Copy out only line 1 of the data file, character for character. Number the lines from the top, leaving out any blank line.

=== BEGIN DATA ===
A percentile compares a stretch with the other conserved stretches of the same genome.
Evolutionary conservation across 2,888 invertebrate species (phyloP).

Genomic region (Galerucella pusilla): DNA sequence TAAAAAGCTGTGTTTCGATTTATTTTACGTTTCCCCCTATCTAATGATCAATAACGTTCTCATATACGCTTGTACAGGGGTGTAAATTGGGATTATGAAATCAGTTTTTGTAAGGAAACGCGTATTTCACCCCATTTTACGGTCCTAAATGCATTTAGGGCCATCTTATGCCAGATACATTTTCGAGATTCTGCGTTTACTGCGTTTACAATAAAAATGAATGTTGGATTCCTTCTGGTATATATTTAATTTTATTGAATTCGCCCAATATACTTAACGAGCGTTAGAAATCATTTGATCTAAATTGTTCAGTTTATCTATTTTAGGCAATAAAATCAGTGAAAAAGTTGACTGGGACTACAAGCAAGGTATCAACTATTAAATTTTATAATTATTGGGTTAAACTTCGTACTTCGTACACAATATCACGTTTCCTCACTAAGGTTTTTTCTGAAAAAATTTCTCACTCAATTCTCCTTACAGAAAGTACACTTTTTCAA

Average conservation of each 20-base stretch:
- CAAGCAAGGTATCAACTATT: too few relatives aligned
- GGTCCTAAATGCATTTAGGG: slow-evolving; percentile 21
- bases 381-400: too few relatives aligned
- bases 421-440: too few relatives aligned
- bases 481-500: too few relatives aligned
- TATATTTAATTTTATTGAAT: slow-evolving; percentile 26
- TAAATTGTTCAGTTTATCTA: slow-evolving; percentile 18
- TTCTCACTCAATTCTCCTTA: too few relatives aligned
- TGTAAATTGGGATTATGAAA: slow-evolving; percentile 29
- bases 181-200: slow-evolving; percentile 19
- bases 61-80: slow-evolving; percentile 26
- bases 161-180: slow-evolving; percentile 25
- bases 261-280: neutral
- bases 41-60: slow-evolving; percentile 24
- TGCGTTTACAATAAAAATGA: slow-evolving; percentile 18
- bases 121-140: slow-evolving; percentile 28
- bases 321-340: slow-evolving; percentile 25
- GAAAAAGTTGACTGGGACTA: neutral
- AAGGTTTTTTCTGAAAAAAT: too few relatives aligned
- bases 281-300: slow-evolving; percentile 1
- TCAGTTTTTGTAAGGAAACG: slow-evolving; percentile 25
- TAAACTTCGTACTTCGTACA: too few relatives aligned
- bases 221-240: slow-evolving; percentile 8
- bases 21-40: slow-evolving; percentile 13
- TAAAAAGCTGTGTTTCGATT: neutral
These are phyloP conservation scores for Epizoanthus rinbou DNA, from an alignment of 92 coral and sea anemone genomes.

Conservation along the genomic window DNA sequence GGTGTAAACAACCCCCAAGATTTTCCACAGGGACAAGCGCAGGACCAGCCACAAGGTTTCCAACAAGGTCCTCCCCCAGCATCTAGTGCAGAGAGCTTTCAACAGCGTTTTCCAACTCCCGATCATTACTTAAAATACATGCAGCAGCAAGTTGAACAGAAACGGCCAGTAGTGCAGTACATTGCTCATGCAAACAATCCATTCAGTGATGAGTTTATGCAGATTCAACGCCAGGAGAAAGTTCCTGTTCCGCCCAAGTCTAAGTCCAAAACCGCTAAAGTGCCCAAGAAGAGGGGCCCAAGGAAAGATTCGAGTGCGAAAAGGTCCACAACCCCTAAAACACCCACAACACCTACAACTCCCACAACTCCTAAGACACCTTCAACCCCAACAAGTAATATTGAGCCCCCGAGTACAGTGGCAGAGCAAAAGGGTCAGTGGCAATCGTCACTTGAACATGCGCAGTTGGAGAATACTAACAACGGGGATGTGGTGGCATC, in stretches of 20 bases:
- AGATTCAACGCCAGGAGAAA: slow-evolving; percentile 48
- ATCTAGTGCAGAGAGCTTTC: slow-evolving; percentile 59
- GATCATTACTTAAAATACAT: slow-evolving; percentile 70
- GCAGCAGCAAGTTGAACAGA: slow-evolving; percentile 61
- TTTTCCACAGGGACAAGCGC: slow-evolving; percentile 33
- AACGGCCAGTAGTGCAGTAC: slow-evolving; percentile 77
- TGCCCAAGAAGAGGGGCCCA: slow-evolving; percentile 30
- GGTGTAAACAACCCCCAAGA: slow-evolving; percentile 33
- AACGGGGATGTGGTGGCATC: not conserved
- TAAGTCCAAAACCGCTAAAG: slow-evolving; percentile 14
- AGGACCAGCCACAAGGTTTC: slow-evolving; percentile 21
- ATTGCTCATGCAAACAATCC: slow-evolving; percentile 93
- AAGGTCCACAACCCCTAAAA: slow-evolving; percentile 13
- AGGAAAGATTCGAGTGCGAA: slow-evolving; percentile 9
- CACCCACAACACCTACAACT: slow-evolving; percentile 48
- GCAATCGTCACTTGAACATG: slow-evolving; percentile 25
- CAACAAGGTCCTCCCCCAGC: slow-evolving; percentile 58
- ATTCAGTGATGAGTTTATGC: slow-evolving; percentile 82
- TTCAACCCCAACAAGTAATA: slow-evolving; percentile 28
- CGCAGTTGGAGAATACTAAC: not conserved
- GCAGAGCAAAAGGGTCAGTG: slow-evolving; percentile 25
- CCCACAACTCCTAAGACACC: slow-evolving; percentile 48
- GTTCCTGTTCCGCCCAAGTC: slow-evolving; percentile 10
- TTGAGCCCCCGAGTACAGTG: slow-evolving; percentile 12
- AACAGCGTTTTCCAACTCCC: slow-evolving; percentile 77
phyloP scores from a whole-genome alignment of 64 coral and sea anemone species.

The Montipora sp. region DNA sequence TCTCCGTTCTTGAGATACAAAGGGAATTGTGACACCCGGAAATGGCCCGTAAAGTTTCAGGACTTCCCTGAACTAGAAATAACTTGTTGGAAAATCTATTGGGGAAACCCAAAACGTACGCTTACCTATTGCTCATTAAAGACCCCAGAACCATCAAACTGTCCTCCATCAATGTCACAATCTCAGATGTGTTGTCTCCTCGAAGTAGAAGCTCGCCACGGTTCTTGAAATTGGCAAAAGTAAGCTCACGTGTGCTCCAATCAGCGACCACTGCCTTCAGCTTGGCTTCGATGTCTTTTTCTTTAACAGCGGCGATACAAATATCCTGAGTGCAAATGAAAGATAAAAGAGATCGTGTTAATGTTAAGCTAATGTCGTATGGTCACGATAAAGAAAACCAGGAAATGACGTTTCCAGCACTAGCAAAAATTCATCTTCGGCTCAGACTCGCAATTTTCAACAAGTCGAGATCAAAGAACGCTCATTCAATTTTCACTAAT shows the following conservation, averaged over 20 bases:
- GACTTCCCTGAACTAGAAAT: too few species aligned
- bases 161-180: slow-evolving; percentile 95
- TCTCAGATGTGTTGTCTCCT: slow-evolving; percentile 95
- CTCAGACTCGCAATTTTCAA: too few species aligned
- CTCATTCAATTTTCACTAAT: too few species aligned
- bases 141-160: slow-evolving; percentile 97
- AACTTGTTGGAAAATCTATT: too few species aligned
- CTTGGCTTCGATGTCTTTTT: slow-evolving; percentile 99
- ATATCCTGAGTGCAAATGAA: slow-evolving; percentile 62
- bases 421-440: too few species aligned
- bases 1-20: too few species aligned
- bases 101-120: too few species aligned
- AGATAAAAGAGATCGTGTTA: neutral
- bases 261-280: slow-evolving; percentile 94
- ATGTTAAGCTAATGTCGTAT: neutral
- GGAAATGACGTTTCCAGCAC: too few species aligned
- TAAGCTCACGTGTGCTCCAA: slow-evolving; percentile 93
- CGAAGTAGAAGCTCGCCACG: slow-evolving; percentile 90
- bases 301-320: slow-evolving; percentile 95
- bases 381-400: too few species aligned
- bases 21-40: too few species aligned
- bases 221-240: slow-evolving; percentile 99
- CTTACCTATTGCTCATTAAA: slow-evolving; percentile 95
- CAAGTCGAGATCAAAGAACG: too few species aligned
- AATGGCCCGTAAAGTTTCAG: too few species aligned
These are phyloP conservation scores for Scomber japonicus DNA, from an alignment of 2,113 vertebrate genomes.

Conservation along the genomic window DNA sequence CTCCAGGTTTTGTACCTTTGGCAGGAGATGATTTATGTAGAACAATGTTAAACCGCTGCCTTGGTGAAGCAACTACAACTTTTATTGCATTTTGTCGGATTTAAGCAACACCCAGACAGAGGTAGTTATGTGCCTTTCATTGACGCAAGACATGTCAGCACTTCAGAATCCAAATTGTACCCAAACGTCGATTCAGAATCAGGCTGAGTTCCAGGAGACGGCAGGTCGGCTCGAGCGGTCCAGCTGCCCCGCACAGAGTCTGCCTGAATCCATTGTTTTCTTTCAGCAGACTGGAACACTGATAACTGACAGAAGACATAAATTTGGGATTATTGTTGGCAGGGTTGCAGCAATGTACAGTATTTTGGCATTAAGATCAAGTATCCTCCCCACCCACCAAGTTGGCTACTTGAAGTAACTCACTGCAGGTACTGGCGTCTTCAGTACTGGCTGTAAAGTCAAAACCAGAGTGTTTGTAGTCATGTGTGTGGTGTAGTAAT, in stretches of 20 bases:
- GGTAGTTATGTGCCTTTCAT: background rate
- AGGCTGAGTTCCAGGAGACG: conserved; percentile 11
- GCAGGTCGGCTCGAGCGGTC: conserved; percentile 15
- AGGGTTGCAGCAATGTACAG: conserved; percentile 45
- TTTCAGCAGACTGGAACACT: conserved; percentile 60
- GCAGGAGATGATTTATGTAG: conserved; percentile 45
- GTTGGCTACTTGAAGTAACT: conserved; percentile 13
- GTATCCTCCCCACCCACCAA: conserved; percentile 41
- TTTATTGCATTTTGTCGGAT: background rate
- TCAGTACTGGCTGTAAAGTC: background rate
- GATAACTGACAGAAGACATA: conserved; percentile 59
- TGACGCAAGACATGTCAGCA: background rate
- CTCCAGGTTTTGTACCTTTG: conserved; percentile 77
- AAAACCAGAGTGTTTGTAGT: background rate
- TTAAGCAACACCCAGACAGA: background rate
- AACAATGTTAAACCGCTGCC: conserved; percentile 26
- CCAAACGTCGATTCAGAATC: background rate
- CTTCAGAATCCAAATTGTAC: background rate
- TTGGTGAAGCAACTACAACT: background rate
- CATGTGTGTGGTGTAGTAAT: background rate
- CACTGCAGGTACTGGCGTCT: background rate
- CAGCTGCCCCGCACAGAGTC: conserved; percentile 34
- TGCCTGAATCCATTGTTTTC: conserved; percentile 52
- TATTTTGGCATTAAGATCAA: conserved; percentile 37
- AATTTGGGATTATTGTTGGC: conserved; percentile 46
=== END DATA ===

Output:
A percentile compares a stretch with the other conserved stretches of the same genome.